The first lesson we should learn is that our public witness as Christians is about impact.  No matter what you intend by your public posture, the impact is the best measurement of effectiveness.  This goes for both the left and the right.  Most people think that I’m criticizing the right; I’m not.  I’m criticizing the naive view of how the public works.  The naive view is this, “As long as the intent is good, the impact will also be good.”  Utter rubbish!  If the impact of the public witness is that people see the gay issue or social work more than they see the message and person of Jesus, then, dare I say, it is already a lost cause? The only way to judge impact is to look to public reaction.  The effectiveness of Christian public witness, or as Jesus called it, a city on a hill, is judged by the court of public opinion. When people don’t begin talking about Jesus when we talk about our faith, we’ve lost completely.  Whatever our intended message is, the impacted recipients have not received it. If you think that it’s a matter of lousy communication, think again; it’s lousy geography.

The second lesson we should learn is that there’re limitations to what the word “public” actually means because it does not define what kind of public we’re talking about.  For example, the church is not a private sphere. It has a public role.  I’m going to sound simplistic here, but the church’s public role is to witness for its Lord.  That’s the church’s most public role.  The church also has its own public WITHIN its local institution.  For example, certain issues on what each denomination believe to be “biblical” about various issues can be debated within these local institutions.  Church discipline can be a good example, but if it is not done right and the law of the land is violated, the smaller public of the local congregation will immediately be exposed to the greater public of the society.  This sphere of the church’s congregational public is tricky.  If it begins to intrude on the societal public, it can start to blur the line between the church and state (and I think this is not necessarily advantageous).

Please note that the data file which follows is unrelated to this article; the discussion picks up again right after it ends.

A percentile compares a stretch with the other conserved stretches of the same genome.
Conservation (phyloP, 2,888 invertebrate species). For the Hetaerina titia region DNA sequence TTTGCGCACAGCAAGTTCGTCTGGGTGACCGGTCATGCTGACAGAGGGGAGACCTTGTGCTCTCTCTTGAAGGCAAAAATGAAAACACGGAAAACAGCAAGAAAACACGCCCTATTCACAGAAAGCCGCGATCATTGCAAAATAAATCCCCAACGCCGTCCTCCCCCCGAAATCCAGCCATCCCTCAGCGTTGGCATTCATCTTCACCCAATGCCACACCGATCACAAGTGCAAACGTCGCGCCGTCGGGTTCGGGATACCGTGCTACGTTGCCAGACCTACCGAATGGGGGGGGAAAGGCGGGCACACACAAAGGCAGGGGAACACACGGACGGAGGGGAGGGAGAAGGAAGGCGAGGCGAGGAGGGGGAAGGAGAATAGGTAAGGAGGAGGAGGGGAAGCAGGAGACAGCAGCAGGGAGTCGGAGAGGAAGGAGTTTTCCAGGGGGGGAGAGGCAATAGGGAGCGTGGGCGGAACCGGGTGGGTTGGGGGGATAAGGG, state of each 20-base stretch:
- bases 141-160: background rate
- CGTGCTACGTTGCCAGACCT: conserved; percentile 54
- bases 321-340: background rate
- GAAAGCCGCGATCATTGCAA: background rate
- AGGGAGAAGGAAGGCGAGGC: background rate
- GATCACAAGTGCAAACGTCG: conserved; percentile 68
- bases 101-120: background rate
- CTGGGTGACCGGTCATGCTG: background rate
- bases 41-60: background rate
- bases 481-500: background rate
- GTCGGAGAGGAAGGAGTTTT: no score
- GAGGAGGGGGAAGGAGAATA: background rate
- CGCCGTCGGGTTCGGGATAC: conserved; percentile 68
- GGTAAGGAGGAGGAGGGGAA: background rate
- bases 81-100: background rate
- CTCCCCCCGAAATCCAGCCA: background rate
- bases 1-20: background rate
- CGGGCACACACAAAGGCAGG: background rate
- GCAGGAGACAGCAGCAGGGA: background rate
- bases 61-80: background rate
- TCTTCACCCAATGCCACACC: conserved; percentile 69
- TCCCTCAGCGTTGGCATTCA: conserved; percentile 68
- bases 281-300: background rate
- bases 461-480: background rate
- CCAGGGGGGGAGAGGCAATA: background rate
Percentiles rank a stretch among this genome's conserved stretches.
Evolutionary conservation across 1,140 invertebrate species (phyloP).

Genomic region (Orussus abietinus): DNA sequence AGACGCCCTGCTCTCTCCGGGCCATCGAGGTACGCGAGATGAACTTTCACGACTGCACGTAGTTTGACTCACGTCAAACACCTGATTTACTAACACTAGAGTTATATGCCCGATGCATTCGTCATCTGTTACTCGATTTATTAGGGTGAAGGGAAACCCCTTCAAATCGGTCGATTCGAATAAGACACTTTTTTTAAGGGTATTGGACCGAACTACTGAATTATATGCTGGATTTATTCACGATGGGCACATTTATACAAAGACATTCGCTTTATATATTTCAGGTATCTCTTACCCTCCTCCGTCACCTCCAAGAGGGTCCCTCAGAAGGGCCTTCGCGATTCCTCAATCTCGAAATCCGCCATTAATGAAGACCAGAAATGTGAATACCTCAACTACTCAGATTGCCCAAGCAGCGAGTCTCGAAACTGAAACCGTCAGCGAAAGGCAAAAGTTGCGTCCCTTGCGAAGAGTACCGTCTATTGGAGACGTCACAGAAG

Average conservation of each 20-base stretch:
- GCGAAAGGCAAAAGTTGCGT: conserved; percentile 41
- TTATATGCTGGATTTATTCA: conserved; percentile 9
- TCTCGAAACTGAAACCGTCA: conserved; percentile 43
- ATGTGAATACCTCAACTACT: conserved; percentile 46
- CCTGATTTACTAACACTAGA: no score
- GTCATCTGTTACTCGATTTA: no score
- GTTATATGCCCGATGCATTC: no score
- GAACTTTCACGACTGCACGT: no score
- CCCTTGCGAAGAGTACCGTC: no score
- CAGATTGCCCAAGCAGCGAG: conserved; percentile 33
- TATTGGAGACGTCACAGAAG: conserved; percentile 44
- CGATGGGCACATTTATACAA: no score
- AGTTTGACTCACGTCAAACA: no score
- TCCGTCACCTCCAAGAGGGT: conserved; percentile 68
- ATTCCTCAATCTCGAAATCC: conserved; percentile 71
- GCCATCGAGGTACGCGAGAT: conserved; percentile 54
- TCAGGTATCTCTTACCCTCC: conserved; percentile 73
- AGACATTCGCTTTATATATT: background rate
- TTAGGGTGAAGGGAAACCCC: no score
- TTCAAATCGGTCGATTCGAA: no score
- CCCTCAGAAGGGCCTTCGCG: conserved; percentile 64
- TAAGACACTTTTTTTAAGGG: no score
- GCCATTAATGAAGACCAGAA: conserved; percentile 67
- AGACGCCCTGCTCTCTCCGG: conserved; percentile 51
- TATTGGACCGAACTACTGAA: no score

The third lesson we should learn is that the church ought to understand where its limits are.  Every posture of the church with every issue should be done with geography in mind.  The lack of geographical sophistication will continue to expose the church to unnecessary risks, the greatest of which is the public loss of witness.  Events such as 518 and other such pro-family (with possibly other agenda) rallies both in Asia and in the US are the typical intrusion of the local church institution into the public sphere.  Its impact has proven to be more harm than good.  Those same standards about family or sexuality or social work would work just fine WITHIN the local congregation, but when they’re postured in the same way in the society, they have the opposite effect. Know your limits.

The fourth lesson we should learn is that the practice of piety is dependent on our understanding of geographical spheres.  One issue Tiananmen commemoration is forgiveness.  Activist turned Christian Chai Ling has stated publicly that she forgives those who oppressed her, but then continued to say that she would hope that there’d be greater forgiveness in China’s society.  All this sounds so wonderful and Christian, except there’s one small problem.  She’s confused her personal piety with the government’s public responsibility.  You can’t forgive people who haven’t even had the slightest hint of remorse.  She said that she would forgive Deng Xiaoping and Li Peng, the two chief engineers and butchers of the event.  Well, neither men had asked you for your forgiveness, Chai Ling.  The problem is not Chai Ling’s alone.  It is pandemic in the evangelical church.  Again, when she said that she would wish for China to be a forgiving society, she’s talking in the abstract about a system.  I dare say that if we study the history of China, the problem does not lie in the individual oppressors but with the entire system (much like ALL incomplete and human political systems). You can’t “forgive” a system!  That’s what places like the Hague is for.  This is what the Nazi trials are for.  Systems need other systems to hold them responsible.  Our tiny corner of holy huddle just won’t do the trick to contain such great evils.  Even if we say we forgive and love the enemies, it doesn’t follow that we can allow the enemy to continue killing and harming others.  If we allow the evildoers to do what they want, that isn’t really love; that’s stupidity.  The publicness of political systems is about justice and responsibility.  Sure, a person may CHOOSE to forgive in her private piety, but s/he may fail to reckon with the greater issue, accountability.  This is why I feel a sense of disdain towards many church leaders who fail to grasp the seriousness of events like 64.  The church’s public responsibility is to stand alongside of justice and not to settle on a private piety of silent or in the case of Chai Ling, vocal forgiveness.